In “Cotton Flower… the Best Flower!…?” (1985), Ghandy documents the struggle of the cotton farmers in Maharashtra to procure fair pricing for their crop. Her essay reflects a conspicuously Marxist synthesis of political economy, sociological understanding, and cognisance of history when relating the plight of a below-poverty-line farmer. In “A Pyrrhic victory: Government Take-Over of Empress Mills” (1988), one sees the laying bare of the brutal lack of consideration towards the livelihoods of the common people in corporate-government alliances while also warning against the idealisation of the idea of a liberal, modern, progressive society free from evils like unemployment, hunger, poverty, etc. Inversely, in another essay titled, “Inchampalli-Bhopalapatnam Revisited” (1986), Ghandy also warns against the romanticisation of the idea of reverting to a pre-capitalist, pre-industrial society as a peaceful and conflict-free way of life, reminding us of the oppression and human degradation such a society inflicted on its people. The essay, “Small Magazines: A Significant Expression of People’s Culture” (1982) strongly critiques the gagging of the subaltern literary culture like the Dalit literary movement and the small magazines by the Maharashtra government.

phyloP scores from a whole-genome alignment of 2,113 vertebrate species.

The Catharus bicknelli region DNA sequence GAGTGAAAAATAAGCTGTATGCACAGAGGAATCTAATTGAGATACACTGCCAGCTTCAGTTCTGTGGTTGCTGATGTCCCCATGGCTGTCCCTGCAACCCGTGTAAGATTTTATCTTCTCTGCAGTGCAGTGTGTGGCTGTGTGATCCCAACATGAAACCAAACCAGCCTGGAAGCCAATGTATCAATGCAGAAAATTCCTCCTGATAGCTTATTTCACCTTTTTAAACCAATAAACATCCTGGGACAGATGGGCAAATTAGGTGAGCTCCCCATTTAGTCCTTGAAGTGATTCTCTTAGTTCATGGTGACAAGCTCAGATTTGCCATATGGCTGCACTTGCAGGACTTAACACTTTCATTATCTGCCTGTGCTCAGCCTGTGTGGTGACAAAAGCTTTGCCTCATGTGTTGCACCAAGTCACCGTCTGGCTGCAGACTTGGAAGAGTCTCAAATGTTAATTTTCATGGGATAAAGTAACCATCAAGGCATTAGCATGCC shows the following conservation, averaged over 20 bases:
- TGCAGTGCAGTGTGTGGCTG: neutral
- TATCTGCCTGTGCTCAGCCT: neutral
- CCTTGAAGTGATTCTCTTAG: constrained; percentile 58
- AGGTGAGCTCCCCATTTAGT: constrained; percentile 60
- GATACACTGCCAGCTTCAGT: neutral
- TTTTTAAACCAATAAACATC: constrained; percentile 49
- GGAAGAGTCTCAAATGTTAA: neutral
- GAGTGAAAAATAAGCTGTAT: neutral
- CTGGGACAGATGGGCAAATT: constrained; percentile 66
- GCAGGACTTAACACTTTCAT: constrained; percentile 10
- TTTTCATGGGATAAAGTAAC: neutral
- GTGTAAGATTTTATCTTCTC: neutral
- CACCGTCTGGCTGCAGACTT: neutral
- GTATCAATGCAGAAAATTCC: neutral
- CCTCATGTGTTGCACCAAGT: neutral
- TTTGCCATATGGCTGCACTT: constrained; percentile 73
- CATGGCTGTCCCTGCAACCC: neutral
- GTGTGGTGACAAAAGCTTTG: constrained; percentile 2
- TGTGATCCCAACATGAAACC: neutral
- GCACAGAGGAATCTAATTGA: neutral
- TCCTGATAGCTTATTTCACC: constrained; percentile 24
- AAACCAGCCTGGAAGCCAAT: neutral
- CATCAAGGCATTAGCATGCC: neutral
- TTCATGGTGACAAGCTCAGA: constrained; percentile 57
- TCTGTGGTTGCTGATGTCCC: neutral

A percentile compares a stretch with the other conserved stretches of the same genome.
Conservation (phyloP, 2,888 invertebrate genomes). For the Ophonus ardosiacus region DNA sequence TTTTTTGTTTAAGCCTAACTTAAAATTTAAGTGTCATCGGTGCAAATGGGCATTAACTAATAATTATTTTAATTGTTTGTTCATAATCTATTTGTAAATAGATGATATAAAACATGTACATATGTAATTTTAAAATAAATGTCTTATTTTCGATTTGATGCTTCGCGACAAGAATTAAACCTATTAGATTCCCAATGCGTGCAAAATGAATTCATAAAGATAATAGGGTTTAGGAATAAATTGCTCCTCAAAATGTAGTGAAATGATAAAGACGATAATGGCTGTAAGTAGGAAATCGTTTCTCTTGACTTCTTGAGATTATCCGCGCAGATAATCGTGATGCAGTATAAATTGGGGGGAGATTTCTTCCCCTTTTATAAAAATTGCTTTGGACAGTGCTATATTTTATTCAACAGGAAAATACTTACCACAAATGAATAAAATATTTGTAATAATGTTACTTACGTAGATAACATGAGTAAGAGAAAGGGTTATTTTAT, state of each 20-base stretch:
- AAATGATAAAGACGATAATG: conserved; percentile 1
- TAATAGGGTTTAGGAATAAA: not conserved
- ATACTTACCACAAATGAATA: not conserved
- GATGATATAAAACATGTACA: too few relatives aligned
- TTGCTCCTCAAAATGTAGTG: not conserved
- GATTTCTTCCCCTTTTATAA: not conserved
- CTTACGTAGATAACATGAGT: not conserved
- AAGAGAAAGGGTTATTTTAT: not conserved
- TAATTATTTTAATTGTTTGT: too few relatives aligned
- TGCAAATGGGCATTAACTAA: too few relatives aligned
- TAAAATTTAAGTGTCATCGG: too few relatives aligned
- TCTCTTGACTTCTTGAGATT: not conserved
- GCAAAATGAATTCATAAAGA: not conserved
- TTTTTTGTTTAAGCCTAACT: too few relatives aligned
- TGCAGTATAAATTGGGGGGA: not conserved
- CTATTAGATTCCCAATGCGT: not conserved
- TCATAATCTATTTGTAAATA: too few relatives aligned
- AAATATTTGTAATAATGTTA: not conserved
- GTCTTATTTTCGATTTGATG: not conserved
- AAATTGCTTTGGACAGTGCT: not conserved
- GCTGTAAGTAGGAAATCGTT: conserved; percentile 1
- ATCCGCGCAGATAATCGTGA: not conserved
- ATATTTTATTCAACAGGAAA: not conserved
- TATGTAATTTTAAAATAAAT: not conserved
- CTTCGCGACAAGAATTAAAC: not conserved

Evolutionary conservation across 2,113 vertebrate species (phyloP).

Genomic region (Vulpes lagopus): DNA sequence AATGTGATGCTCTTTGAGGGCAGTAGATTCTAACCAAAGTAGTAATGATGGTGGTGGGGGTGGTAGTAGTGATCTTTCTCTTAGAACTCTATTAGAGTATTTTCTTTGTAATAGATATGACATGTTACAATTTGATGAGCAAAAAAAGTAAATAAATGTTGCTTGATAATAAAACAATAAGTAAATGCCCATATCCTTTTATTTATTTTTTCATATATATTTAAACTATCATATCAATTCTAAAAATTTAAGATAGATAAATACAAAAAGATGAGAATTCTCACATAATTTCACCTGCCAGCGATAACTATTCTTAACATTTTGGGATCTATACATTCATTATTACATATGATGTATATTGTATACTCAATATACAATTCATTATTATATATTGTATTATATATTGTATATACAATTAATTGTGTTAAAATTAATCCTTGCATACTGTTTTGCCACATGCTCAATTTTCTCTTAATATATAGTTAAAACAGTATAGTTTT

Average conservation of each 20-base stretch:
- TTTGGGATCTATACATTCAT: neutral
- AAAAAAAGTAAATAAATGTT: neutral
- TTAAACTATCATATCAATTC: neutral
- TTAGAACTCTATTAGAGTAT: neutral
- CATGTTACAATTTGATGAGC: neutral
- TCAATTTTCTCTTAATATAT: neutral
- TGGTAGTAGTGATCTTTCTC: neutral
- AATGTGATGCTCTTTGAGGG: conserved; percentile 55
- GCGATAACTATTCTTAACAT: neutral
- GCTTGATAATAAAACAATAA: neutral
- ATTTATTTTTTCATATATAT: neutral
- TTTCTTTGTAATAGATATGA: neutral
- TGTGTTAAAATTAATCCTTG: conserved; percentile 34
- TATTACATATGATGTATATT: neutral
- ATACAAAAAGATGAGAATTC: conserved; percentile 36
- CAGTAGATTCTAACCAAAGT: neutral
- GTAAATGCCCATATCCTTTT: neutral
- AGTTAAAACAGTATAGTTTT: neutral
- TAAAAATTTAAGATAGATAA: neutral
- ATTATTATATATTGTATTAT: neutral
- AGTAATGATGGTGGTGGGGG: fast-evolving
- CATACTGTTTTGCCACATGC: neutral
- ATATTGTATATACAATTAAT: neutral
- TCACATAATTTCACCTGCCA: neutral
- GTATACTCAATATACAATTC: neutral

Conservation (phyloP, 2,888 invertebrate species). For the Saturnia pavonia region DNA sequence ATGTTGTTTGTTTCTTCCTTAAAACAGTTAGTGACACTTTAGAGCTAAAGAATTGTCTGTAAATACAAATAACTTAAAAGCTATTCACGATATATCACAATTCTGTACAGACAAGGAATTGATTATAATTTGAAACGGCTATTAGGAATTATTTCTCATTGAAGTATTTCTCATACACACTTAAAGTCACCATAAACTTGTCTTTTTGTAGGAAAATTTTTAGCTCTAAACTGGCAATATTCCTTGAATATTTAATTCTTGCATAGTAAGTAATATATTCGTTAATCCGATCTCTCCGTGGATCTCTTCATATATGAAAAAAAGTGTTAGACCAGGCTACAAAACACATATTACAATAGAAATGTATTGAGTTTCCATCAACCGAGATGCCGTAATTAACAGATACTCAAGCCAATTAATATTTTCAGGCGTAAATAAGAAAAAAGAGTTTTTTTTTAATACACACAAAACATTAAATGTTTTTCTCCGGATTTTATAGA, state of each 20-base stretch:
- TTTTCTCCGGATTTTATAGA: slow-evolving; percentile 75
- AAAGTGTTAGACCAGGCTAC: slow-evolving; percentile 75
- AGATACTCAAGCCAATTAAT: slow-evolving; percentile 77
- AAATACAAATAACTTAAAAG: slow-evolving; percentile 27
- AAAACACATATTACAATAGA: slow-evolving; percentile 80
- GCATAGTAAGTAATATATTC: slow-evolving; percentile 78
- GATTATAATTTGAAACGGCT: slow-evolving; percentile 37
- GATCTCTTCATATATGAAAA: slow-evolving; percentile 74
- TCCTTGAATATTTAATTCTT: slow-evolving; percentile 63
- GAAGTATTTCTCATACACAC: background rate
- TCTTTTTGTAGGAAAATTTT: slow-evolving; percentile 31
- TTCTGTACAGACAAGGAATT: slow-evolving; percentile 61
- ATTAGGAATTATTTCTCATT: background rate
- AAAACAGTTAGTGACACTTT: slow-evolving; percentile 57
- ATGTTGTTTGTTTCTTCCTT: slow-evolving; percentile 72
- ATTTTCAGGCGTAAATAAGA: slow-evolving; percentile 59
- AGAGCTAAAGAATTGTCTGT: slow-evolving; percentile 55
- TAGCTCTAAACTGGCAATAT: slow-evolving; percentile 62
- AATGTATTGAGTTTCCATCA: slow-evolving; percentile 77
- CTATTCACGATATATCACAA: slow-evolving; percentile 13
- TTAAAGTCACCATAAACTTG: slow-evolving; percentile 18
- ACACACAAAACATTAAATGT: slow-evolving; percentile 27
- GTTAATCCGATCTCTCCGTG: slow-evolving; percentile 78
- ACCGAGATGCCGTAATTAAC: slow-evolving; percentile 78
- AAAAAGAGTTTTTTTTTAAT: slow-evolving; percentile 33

Her other significant contribution has been the insertion of the caste question in the Indian Marxist rhetoric. Her pioneering essays, “Caste Question in India” (mid-1990s, unpublished) and “The Caste Question Returns” (1988) provide an incisive analysis of the relationship between the caste system and the existing relations of production within the Indian society thus shifting the caste question from the superstructure to the economic base. (Ghandy 76) She examines the roots of the caste question and the problems it poses to contemporary India (also a question hitherto ignored tenaciously by the Indian Left), and is spot on in relating it to feudalism and the consolidation of class in India.